Touraj Moghaddam Vertere's founder and chief designer announced two new Super Groove PTA tonearms at today's launch.
Vertere's new high-end tonearms, SG-PTA and SG-PTA HB, are significant improvements over the previous model. They are medium mass for today's, more common, less compliant cartridge suspensions. Both precision tonearms are available now. The SG-PTA will sell for: £2000; €2648; $2995; AUS 4495, the SG-PTA HB for: £3500; €4648; $4995; AUS 7495 .
The Vertere Super Groove Precision Tonearms utilise a combination of quality materials, including roll-wrapped carbon-fibre, stainless steel, brass, aluminium alloys and silicon nitride. Its unique bearing design and versatile anti-skate adjustment make it an ideal partner for the highest quality cartridges and turntables.
New precision Tri-pivot bearing with ultra-low stiction
New Headshell – Aluminium for SG-PTA and Titanium for SG-PTA HB
Heavier decoupled counterweight with adjustable outriders for easy azimuth adjustment
Heavier sliding effective mass /arm cartridge resonance/tracking weight fine-tuning adjuster
Custom Vertere or Vertere HB internal wiring
Machined from solid PTFE Arm DIN connector with precision machined Vertere connectors
All connections are custom manufactured and triple gold-plated.
Non-resonant, high-rigidity roll-wrapped carbon fibre arm tube.
Bias-curve adjustable anti-skate mechanism.
The features in more detail
SG-TPA tonearm bearing
The unique Tri-Pivot bearing consists of three super-round silicon nitride balls held captive in a precision-machined Acetal ball-retaining ring supporting the aerospace-precision machined stainless pivot. The pivot point centred between the silicon nitride balls provides flawless support and articulation.
At first sight, the SG-PTA Tonearm may come across as a uni-pivot; it is anything but.
A uni-pivot will skate about on its bearing point of contact while the tonearm moves side-to-side and up-and-down. There is no such thing as a point; there is one surface supported by another and sliding relative to each other. And because of this, there is always some skating of the contact point on the support bearing surface. Although the skating or chatter may be in fractions of microns, so is the magnitude of some of the information stored in the vinyl groove.
To eliminate this loss of information due to unwanted bearing chatter, Touraj designed the Tri-pivot bearing. Three silicon nitride precision balls and a high precision machined stainless steel pivot point provide the support and the articulation for the arm. Although the tonearm may appear to behave as a uni-pivot, it is without any bearing chatter, preserving as much signal information as possible.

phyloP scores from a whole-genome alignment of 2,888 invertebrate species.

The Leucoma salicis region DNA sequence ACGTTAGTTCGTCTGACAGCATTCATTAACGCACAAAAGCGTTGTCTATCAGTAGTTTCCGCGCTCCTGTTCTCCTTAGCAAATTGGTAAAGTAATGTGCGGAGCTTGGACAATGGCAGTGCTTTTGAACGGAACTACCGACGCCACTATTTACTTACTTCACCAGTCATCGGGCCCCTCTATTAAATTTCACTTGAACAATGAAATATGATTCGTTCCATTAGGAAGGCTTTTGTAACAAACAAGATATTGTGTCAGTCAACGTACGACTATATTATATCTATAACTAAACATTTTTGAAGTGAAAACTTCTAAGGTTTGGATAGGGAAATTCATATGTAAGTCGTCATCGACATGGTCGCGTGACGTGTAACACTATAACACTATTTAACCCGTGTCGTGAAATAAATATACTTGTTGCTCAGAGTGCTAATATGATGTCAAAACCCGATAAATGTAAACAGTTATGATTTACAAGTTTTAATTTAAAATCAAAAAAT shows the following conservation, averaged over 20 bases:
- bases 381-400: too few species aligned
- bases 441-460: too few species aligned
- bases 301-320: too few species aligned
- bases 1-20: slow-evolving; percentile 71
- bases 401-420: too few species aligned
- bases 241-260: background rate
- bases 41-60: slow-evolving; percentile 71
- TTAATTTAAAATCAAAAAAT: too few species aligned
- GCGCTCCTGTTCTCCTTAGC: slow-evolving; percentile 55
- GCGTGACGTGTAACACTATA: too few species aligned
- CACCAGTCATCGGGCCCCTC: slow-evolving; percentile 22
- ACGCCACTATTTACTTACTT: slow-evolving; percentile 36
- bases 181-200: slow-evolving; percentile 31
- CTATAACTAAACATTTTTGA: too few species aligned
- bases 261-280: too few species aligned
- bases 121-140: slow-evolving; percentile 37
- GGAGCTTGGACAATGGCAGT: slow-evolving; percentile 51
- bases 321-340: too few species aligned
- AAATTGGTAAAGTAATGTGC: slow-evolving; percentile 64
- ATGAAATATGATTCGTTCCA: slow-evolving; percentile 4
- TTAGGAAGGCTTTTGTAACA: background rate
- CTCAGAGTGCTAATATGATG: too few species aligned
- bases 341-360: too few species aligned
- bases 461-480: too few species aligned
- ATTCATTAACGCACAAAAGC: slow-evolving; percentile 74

The result is a life-like dynamic response with unexpected clarity, musicality and detail – genuinely unparalleled.
SG Tonearm tube & headshell
Roll wrapped carbon fibre is used in the construction of the arm tube. This provides higher strength and a more homogenous fibre structure than a Pultruded or moulded equivalent.
The headshell is aluminium alloy or Titanium on the HB version. The headshell is connected to the arm tube via a structurally bonded alloy end insert. The naturally non-resonant and higher strength to weight ratio of this configuration provides the optimum cartridge platform.
Aluminium Bearing yoke and Brass pillar
The high-precision stainless steel bearing pivot is structurally bonded to the precision-machined aluminium alloy yoke. The assembly provides the support required for the arm tube, the main counterweight and the anti-skate mechanism.
The pivot point and the counterweight centre of gravity are vertically positioned to be as low as possible. This retains the tonearm in its most stable position by the chrome-plated brass tonearm pillar.
Bearing Transit Screw & Counterweight Locator
The SG-PTA transit screw will prevent any accidental damage to the precision Tri-pivot bearing during shipping. And the counterweight locator will ensure accurate repositioning of the counterweight and eliminate the need to set up the Tracking Weight & Azimuth again.
Counterweight with Fine-tune Azimuth
Arm/Cartridge resonance frequency & fine tracking weight adjustment
An adjustable and decoupled stainless ring allowed to move along the arm tube provides fine tracking weight adjustment.